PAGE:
I probably shouldn’t even bring attention to the fact it exists. [I remember a song called] “Sloppy Drunks.” Even talking about this — it makes me think that it’s hard to convey how truly Monty Python–esque it was to live in the Beastie Boys’ world.

On the absurdity of Beastie Boys’ early days:
 After we started working with Russell Simmons as our manager, one of the first hip-hop shows we played was at this club called Encore in Queens — Jamaica, Queens, I believe. We were so fucking stupid. We were like, “Oh, we have a real gig. We’re going to rent a limousine to get us there and get us back. We’re going to go out.” We’d take all the money we were going get, all $125 or whatever it was, and hire that limousine. So we got the limo and because Run-D.M.C. was wearing Adidas suits at the time, we wore matching Puma suits — that’s where it was at. We were opening for Kurtis Blow, I think, so it was a big deal. So we get there and we, this bunch of white kids from Manhattan dressed in Puma suits, step out of the limo. The first comment we heard was, “Who the fuck are you guys, Menudo?”

I’ll say that when we pulled up in that limo wearing our Puma suits — that was the first and last time we did it. We realized we looked like fucking clowns and we felt like fucking clowns. We had to learn to be ourselves, and we made it work culturally and were accepted as rappers because were able to be ourselves and not anybody else.

On figuring out what to do after the death of Adam “MCA” Yauch:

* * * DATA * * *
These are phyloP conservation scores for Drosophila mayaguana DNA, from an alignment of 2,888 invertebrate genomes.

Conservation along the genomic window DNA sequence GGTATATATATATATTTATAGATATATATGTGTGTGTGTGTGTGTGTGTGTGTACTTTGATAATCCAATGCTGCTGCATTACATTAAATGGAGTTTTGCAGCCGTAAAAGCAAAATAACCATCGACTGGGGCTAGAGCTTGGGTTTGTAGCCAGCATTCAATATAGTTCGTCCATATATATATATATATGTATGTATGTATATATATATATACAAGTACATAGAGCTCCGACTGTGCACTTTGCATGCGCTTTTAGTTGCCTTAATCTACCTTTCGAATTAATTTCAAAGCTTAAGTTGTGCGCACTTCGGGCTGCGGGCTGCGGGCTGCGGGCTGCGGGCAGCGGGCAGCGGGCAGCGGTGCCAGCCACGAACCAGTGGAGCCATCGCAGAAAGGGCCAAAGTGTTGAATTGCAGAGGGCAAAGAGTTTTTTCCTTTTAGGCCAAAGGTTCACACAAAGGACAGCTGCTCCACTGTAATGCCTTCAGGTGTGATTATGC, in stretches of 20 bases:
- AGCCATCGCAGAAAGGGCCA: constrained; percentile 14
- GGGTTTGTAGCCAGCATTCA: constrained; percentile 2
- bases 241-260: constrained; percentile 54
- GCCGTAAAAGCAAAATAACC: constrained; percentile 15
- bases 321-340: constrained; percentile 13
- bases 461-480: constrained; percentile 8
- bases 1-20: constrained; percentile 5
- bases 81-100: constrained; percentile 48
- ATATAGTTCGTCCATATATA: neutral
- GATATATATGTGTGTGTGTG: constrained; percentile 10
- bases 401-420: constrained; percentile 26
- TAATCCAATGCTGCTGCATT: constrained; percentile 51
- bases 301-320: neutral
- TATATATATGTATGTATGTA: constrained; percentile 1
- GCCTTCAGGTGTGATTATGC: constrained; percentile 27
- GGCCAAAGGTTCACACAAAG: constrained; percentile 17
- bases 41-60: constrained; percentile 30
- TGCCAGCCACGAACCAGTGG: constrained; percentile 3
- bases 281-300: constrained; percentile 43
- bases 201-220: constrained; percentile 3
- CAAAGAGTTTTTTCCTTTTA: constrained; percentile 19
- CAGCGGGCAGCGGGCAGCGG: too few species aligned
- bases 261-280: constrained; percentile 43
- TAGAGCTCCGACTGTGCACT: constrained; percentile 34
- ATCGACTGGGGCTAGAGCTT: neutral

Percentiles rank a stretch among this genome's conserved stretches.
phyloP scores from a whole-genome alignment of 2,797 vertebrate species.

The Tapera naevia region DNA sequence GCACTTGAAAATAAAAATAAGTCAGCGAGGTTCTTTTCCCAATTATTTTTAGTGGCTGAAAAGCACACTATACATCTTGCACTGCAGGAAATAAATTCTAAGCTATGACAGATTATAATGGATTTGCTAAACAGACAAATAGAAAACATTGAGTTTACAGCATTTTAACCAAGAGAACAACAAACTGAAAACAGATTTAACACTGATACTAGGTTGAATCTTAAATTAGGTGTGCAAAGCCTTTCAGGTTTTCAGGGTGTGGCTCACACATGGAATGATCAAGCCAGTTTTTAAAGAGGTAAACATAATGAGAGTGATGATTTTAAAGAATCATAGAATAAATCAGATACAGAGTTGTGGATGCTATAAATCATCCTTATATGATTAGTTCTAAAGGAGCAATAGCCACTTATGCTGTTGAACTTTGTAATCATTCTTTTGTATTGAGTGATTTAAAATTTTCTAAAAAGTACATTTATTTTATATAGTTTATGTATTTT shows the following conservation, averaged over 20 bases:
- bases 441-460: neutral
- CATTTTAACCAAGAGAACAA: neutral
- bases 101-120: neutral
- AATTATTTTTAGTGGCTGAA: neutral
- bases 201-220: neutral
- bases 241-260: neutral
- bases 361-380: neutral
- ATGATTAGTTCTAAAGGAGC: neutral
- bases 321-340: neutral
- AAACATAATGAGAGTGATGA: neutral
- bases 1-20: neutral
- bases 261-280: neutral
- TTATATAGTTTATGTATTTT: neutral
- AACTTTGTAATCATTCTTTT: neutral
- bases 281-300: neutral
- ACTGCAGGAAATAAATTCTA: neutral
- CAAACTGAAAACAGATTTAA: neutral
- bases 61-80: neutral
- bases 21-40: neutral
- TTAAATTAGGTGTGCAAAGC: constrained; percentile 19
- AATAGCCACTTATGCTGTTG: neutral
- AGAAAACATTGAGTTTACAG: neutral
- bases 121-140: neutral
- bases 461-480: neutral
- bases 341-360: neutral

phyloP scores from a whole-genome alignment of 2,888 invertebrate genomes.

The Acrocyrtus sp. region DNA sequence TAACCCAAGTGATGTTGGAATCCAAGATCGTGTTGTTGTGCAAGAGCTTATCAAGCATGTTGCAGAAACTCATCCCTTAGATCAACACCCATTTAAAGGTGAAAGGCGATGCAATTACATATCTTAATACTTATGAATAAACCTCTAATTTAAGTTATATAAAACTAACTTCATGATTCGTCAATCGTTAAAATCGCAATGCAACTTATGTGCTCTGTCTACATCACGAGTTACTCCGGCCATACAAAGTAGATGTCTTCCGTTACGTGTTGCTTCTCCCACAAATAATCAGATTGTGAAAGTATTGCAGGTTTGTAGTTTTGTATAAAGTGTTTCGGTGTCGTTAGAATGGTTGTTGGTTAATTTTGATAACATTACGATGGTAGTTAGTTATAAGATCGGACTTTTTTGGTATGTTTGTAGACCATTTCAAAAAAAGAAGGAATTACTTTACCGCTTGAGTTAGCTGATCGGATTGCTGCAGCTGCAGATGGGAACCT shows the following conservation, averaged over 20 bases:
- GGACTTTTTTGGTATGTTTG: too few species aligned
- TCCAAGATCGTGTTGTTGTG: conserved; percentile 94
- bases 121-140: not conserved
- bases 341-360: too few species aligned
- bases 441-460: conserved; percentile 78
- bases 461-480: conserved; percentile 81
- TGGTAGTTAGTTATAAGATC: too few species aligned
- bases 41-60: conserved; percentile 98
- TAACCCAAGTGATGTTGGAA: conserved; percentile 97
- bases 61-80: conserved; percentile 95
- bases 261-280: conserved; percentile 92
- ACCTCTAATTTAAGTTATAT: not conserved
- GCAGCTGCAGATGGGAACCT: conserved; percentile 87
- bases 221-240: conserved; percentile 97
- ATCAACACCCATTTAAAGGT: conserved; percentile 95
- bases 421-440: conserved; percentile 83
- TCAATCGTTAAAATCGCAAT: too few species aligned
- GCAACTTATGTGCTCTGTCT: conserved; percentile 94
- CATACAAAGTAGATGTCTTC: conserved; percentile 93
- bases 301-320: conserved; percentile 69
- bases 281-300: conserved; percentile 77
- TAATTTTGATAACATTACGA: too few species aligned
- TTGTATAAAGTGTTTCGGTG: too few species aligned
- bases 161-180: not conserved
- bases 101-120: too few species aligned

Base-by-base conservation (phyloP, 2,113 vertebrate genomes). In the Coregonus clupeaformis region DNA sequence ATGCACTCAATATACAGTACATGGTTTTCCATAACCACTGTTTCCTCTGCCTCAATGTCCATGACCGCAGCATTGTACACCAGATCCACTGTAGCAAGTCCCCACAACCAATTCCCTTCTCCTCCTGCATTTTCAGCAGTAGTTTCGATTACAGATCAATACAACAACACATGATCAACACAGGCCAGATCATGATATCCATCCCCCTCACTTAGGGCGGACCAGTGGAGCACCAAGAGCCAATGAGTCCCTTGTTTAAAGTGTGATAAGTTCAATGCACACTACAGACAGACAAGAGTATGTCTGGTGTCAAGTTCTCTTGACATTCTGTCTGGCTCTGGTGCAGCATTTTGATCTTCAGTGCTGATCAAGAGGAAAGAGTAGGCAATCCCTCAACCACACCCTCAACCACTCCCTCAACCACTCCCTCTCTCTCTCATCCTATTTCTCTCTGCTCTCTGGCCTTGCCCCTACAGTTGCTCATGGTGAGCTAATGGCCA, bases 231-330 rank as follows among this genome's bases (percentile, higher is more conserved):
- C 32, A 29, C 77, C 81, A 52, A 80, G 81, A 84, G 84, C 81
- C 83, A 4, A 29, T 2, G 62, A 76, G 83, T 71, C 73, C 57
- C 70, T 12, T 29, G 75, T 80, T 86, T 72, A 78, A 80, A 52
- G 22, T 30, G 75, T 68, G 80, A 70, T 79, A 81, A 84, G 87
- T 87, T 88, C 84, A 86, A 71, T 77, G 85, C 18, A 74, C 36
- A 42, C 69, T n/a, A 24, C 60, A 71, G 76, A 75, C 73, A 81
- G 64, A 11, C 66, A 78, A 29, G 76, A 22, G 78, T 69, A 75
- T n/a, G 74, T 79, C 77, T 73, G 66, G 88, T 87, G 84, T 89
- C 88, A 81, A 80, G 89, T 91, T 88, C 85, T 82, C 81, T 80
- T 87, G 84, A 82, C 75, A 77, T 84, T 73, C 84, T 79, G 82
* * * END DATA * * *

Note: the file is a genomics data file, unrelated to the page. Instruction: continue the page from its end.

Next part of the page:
It took a while. Yauch dying was so tragic, on so many levels, that it took a profound period of grieving to then be able to start figuring out what I wanted to do.

I like doing the radio show because it replaces the process we had as a band of generating ideas by playing music for each other. Now I do that with guests on the show. Actually, when I produce other people’s records, asking “What have you been listening to?” is always my starting point. So those are things that would take place in the band that still take place now. I guess what I’ve also realized is that I like it when people approach me about something that feels outside my comfort zone. Whether it’s curating a music-and-visual art show with Jeffrey Deitch or working on a wine list for a restaurant. I’m interested in trying to do things that I feel like I have no business doing. Because that was part of what we did as a band. We weren’t afraid to try shit.

On Adam “Ad-Rock” Horovitz’s post-Beastie Boys career:
With Adam, it’s so hard for me to say because I love him so much and think he’s so supremely talented and funny. The band was an incredible outlet for all of that and if you have an outlet like that, it’d be unreasonable to think there’d be an immediate transference of that outlet to a new one. It’s going to take trial and error; you have to be okay with failing in the process of finding those new outlets. Adam also has a young child. My kids are much older. Young kids are a hands-on-deck experience. For what it’s worth, I will say that his writing for our book has been so great — dude is very, very funny. I would even nominate him to be in the category of classic New York funny person à la Woody Allen, Chris Rock, Noah Baumbach. Adam belongs in that group.

On what they wanted to do after 2011’s Hot Sauce Committee Part Two:
Full disclosure, the plan was always to put out Hot Sauce Committee Part One. You can file it under the category of “funny to us.”